Columbus School District presents 2018-19 budget
Community members received an update on Columbus School District’s fiscal and academic health at the district’s annual meeting Oct. 8.
The meeting, held at city hall, presented an overview of the 2018-19 budget, looked back at some of the district’s achievements in the past year and presented goals for the future. Liz O’Donnell, a former board member, chaired the annual meeting and budget hearing. The school board will likely pass the preliminary budget and set the tax levy at the Oct. 22 meeting. The district’s regular board meeting was held prior to the annual meeting.
According to Business Administrator Janel DeZarn-Vertz, the district is requesting a budget of $6,987,429 for 2018-19. It’s a small increase from last year’s amount, slightly above $6.9 million.
DeZarn-Vertz presented a financial breakdown of how the district uses its funds. For expenses, the district spends more than 45 percent of its budget on staff salaries, with benefits at 19 percent and purchased services also at 19 percent. In revenue, more than 44 percent comes from state funding, while 40 percent is generated from local taxes.
Federal sources provide less than 7 percent of funding. However, based on trend data, state funding has risen the past two fiscal years and federal funding is projected to rise in 2019. The district’s enrollment is down somewhat this year, but DeZarn-Vertz said it shouldn’t affect state funding too much because the state determines funding based on a district’s three-year average enrollment. In general, Columbus has shown enrollment growth during the past five years.
Columbus’ general fund balance increased from nearly $4 million to more than $4.2 million, while its debt service fund decreased from more than $1.2 million to $947,654. Both Columbus’ food service and community service funds increased as well. DeZarn-Vertz said the district expanded its school breakfast program this year, under a new director.
Overall, the district is in better financial health than it was a few years ago.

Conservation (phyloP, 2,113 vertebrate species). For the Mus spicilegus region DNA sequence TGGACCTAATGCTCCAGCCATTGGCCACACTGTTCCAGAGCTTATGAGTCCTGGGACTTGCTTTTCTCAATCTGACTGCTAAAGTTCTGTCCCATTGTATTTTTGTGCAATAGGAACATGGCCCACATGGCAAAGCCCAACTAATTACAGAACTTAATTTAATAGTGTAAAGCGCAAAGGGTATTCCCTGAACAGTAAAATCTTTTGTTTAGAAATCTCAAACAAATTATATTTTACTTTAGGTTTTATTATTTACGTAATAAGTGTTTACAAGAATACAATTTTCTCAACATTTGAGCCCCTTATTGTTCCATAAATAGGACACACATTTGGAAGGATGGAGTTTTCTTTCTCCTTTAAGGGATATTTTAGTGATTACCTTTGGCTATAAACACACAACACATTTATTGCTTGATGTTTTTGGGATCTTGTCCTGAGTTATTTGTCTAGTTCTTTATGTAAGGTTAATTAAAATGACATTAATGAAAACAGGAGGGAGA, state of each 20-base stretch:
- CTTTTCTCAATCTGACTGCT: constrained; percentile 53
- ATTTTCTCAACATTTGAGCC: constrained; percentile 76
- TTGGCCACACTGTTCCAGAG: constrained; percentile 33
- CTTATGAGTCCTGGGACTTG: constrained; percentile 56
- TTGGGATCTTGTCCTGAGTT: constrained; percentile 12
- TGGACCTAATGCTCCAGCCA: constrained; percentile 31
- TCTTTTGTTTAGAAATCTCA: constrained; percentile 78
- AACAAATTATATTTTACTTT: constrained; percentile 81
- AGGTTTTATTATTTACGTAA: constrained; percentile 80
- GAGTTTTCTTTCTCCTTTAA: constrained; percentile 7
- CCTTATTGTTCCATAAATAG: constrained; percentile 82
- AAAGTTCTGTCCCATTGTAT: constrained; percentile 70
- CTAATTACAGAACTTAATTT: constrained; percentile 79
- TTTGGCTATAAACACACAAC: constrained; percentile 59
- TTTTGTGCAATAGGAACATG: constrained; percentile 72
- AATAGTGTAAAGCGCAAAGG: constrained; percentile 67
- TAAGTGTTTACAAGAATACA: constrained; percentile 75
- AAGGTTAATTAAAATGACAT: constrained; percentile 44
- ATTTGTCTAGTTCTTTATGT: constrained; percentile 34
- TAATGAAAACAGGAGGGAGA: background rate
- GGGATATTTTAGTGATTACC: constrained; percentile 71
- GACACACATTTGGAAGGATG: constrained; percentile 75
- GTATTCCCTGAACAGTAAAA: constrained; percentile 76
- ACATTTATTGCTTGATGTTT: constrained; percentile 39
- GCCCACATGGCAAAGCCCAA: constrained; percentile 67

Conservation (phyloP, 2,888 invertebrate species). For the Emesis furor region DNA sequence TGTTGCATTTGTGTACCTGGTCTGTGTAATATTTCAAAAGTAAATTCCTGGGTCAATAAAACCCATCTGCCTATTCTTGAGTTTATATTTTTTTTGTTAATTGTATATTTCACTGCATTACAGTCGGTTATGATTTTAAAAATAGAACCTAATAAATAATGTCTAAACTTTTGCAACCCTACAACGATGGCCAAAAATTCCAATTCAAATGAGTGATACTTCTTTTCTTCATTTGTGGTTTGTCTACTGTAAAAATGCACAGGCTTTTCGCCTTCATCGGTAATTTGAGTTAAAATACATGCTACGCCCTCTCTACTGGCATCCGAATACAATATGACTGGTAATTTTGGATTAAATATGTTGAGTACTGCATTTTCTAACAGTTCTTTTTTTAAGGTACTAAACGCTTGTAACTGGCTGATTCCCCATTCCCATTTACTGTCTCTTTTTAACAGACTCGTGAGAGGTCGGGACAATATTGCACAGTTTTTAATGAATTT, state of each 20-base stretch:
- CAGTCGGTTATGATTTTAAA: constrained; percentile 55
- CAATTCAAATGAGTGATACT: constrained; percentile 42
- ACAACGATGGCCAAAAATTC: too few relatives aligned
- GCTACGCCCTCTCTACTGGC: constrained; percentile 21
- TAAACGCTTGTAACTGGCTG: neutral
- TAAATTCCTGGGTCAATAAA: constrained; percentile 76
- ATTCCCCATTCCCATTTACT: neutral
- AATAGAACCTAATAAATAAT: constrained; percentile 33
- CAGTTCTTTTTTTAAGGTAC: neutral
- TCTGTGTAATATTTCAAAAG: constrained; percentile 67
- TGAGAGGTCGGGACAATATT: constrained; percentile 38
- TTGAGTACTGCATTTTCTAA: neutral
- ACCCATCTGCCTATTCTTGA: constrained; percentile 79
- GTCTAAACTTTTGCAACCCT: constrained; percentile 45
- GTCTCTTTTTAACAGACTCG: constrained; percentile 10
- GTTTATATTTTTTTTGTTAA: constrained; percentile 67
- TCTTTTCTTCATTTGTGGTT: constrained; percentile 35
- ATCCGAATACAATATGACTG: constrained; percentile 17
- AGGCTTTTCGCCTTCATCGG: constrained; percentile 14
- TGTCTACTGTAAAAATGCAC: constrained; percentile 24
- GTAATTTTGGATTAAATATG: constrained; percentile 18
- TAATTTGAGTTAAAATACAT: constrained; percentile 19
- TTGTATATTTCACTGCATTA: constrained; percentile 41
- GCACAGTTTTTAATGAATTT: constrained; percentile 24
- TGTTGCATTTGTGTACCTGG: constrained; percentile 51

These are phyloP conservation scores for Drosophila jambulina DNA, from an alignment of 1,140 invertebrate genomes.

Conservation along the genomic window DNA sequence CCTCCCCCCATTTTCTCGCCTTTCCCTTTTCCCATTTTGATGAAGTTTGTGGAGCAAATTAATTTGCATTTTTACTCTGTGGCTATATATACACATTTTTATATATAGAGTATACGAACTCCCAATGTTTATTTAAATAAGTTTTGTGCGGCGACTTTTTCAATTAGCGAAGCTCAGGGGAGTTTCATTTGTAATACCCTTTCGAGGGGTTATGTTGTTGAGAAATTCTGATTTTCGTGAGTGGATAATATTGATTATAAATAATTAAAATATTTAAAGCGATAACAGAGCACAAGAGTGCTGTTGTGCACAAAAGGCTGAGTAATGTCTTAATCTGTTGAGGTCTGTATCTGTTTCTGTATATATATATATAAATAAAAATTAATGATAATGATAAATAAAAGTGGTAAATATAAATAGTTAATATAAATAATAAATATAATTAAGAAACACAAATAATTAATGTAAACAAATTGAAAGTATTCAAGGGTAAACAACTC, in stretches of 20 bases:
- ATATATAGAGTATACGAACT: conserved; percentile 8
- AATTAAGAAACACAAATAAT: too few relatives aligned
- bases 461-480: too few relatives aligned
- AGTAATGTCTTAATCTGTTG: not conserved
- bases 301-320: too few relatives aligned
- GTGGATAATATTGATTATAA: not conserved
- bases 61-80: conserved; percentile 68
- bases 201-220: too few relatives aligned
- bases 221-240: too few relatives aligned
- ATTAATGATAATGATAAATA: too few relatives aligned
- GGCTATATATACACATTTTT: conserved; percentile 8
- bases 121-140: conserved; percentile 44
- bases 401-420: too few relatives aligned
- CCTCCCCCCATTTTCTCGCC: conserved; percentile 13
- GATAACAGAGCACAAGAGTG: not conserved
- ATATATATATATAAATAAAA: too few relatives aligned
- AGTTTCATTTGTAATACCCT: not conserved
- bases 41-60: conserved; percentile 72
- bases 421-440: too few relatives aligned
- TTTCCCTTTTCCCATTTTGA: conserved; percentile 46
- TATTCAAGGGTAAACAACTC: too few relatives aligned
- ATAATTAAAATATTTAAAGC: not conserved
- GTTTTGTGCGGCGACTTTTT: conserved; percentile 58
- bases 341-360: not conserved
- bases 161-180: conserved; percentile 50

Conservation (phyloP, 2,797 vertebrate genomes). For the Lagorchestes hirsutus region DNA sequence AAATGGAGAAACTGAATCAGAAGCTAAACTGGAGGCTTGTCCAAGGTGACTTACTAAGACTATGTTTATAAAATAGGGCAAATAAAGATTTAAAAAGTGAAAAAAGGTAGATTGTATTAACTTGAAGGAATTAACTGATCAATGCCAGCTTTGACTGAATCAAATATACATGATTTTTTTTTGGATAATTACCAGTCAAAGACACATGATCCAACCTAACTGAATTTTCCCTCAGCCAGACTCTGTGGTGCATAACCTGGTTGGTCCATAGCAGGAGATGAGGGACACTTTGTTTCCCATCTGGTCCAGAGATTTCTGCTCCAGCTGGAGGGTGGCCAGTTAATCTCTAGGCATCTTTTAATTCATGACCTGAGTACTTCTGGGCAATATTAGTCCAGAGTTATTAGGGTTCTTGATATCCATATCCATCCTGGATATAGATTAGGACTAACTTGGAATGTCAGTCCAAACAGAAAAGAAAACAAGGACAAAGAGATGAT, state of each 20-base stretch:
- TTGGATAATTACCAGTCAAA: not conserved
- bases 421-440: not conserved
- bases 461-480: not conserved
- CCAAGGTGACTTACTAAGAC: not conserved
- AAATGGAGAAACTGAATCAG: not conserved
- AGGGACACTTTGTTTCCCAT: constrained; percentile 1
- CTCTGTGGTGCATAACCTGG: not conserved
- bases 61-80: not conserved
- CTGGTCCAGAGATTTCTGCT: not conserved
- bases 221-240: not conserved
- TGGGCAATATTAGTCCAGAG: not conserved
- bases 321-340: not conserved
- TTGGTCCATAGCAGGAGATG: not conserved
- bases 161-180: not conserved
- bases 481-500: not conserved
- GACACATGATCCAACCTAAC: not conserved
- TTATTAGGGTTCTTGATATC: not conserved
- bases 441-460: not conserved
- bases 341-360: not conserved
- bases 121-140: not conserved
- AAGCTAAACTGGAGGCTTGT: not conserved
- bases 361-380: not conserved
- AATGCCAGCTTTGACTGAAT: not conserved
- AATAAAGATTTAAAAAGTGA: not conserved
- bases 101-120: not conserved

“When it comes to fiscal health, we’ve done a lot in just one year,” DeZarn-Vertz said.
When DeZarn-Vertz came to the district in the summer of 2017, her most important goal was improving the district’s financial stability. She said Columbus’ bond rating should improve and the district has reduced its dependence on short-term borrowing. Columbus has had a history of short-term borrowing. In 2012, its bond rating was downgraded.
“Typically, at the end of the annual meeting, the school board would come back into session and immediately approve short-term borrowing for the coming school year,” DeZarn-Vertz said. “We’re not doing that right now; it’s something we’re holding off on because we’ve already gotten to a point in one year where we’re not emergency borrowing.”
Enrollment and future goals
Superintendent Annette Deuman provided an update on enrollment, student academic achievement, and its long-term vision.
Since 2007, the district’s enrollment has risen from 1,112 students to 1,330. It dipped slightly by 32 students from last year’s September headcount. Overall, since 2010, more students have entered the district through open enrollment. Deuman said minority student enrollment has increased from nearly 6 percent of the student body in 2007 to almost 14 percent in 2018.
As of Oct. 4, 30 percent of students were eligible for the free and reduced lunch program.
Deuman also talked about Columbus’ Launching a New Legacy program, which began in 2016. She said the district’s biggest objective is to have students community, college and career ready upon graduation.
Looking at results from the Forward/ELA testing, Deuman said Columbus was higher than the state average in several categories.
“It was one of the best years we’ve had,” Deuman said. “We were below the state average in math, so we have some work to do there.”
Deuman also compared ACT scores from 2017 graduates to other regional districts similar to Columbus’ size. Last year’s graduating class averaged 20.3 on the ACT. Lodi was first (21.7), while Lake Mills was second (21.3).
As the district and community continue to build its Launch initiatives, priority No. 3 is to address students’ social needs, specifically mental health and poverty.
Deuman said the high school will have a therapist from Aspen Family Counseling available for students a few hours a week. Aspen, from Portage, is a state-certified clinic and deals with various mental health issues.
“We’ve finally been able to get some services and if there is a greater need, Aspen will be working with us to increase its services,” Deuman said. “We’re very proud about that.”